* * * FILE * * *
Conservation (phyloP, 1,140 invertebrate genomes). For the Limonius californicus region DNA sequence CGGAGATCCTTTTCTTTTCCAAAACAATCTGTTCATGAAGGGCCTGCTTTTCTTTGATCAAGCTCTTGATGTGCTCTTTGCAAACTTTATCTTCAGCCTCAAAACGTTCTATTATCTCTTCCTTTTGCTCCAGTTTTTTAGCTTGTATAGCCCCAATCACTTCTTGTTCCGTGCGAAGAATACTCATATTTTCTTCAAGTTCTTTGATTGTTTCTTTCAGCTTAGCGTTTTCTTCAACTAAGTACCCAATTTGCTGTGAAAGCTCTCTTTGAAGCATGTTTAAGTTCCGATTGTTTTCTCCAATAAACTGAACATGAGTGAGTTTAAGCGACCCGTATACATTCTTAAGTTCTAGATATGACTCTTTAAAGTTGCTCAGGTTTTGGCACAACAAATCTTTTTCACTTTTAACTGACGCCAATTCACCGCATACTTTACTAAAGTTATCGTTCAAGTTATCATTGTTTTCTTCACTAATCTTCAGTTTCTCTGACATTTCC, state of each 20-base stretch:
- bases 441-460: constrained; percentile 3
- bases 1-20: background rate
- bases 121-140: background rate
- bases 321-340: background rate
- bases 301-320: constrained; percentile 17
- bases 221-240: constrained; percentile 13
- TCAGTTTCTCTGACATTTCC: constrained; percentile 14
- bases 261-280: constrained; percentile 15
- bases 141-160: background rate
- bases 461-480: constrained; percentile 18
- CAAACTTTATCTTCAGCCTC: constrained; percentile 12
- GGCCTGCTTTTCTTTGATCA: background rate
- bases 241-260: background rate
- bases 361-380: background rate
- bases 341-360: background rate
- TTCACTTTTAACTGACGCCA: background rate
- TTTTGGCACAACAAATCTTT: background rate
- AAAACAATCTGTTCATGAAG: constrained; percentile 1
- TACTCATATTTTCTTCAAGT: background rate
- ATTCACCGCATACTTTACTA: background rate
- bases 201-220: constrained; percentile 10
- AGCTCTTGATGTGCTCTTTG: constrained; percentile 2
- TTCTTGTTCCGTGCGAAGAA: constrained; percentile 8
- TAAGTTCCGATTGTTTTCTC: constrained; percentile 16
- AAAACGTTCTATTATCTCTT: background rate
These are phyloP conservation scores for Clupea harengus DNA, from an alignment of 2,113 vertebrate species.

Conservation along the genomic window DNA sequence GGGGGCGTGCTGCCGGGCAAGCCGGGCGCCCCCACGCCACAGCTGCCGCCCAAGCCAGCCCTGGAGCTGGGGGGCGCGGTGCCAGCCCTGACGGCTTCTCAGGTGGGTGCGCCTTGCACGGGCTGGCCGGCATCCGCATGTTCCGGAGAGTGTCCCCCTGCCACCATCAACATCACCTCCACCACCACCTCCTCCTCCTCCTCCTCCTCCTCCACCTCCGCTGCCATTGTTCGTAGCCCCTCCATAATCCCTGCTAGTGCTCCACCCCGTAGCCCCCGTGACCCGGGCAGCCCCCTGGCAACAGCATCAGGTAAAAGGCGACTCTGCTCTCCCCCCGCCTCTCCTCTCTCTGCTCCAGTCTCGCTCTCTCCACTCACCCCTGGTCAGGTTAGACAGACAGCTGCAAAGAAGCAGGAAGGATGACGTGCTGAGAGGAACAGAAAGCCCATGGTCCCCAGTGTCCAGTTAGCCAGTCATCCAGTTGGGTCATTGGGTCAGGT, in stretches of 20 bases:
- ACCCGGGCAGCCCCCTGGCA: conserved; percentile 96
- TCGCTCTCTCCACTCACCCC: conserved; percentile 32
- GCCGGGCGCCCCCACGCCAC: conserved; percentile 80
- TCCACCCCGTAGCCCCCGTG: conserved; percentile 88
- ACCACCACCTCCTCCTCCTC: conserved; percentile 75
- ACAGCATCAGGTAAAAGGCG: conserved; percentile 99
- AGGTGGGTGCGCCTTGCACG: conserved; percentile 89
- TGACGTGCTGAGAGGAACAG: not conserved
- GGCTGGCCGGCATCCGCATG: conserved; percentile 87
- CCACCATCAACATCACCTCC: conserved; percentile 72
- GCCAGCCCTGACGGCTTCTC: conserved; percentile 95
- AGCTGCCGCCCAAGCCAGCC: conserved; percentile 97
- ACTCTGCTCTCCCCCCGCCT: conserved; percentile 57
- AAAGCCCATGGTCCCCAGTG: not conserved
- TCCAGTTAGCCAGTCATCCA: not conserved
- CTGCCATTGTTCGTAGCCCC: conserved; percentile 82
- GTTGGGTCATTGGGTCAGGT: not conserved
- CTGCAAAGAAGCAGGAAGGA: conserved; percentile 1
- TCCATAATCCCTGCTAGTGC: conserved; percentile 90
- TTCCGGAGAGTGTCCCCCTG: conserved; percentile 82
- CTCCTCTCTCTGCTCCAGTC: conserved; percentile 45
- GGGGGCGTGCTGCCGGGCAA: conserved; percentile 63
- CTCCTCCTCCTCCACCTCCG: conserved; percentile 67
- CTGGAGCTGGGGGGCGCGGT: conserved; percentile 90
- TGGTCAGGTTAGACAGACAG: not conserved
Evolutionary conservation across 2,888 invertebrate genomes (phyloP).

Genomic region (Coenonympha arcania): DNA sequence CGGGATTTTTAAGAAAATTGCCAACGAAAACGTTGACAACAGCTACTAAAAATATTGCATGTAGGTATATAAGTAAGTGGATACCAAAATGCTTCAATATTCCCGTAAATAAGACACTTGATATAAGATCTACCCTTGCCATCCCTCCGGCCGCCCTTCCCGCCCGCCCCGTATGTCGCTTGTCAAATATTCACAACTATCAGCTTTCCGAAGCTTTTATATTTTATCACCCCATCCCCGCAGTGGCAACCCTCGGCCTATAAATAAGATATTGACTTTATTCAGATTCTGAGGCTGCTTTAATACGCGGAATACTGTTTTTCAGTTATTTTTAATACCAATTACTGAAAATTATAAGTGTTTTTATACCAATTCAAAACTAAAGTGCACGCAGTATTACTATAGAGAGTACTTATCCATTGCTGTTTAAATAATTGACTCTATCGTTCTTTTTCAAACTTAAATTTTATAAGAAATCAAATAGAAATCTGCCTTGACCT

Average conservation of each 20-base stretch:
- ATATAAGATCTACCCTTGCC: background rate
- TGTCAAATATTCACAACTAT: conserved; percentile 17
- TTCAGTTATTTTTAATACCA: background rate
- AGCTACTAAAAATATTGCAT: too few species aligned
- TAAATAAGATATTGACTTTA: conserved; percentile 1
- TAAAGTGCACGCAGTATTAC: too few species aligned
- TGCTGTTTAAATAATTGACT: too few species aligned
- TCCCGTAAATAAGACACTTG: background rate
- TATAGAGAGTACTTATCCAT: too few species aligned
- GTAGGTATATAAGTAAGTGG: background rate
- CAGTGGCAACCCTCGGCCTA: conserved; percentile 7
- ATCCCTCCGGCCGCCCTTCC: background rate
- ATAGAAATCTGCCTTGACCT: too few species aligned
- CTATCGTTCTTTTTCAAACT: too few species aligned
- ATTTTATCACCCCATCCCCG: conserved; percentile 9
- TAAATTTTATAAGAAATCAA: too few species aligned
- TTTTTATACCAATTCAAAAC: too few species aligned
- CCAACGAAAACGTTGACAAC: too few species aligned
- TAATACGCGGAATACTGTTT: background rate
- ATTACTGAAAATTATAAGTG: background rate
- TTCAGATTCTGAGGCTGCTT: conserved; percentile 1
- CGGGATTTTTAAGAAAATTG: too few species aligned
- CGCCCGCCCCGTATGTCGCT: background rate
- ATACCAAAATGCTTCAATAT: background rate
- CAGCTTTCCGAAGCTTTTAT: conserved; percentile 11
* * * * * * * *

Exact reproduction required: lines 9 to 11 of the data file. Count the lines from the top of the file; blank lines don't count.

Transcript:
- bases 261-280: constrained; percentile 15
- bases 141-160: background rate
- bases 461-480: constrained; percentile 18